The new process created by fork is called the child process. This function is called once but returns
twice. The only difference in the returns is that the return value in the child is 0, whereas the return value in the parent is the process ID of the new child.
The reason the child's process ID is returned to the parent is that a process can have more than one child, and there is no function that allows a process to o^ain the process IDs of its children. The reason fork returns 0 to the child is that a process can
have only asingle parent, and the child can always call getppid to o^ain the process ID of its parent. (Process ID 0 is reserved for use by the kernel, so it's
not possible for 0 to be the process ID of a child.)
Both the child and the parent continue executing with the instruction that follows the call to fork. The child is a copy of the parent. For example, the child gets a copy of the parent's data space, heap, and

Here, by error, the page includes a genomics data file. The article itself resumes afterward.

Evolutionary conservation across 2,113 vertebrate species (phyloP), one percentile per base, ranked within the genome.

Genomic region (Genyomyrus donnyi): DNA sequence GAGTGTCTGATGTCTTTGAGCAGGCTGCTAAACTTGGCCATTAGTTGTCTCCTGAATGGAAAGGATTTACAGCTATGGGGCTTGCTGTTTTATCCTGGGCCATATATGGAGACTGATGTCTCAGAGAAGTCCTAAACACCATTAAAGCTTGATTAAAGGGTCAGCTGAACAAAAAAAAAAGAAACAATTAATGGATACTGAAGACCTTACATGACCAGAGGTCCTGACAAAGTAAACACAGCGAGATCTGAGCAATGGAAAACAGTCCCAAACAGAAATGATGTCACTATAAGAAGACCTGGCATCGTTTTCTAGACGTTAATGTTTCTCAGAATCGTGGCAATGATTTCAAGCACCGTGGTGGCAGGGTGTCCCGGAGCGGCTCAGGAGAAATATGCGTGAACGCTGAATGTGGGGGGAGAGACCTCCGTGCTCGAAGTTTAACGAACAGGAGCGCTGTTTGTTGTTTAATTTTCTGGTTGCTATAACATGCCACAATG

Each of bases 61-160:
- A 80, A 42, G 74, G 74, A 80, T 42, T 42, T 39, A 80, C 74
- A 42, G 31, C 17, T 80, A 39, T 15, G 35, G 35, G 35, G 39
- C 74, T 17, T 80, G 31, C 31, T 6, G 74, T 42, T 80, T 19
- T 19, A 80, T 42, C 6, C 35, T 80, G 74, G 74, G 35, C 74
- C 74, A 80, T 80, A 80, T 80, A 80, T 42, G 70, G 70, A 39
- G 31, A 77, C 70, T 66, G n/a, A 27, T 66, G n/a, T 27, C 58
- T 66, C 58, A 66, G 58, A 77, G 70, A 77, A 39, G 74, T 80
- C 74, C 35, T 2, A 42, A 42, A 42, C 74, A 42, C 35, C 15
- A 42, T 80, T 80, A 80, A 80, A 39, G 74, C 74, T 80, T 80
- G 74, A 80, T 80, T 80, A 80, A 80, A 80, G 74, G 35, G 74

stack. Note that this is a copy for the child; the parent and the child do not share these portions of memory. The parent and the child share the text segment
Current implementations don't perform. a complete copy of the parent's data, stack, and heap, since a fork is often followed by an exec. Instead, a technique called copy-on-write (COW) is used. These regions
are shared by the parent and the child and have their protection changed by the kernel to read-only. If either process tries to modify these regions, the kernel then makes a copy of that piece of memory only, typically a "page" in a virtual memory system.
Section 9.2 of Bach  and Sections 5.6 and 5.7 of McKusick et al.  provide more detail on this feature.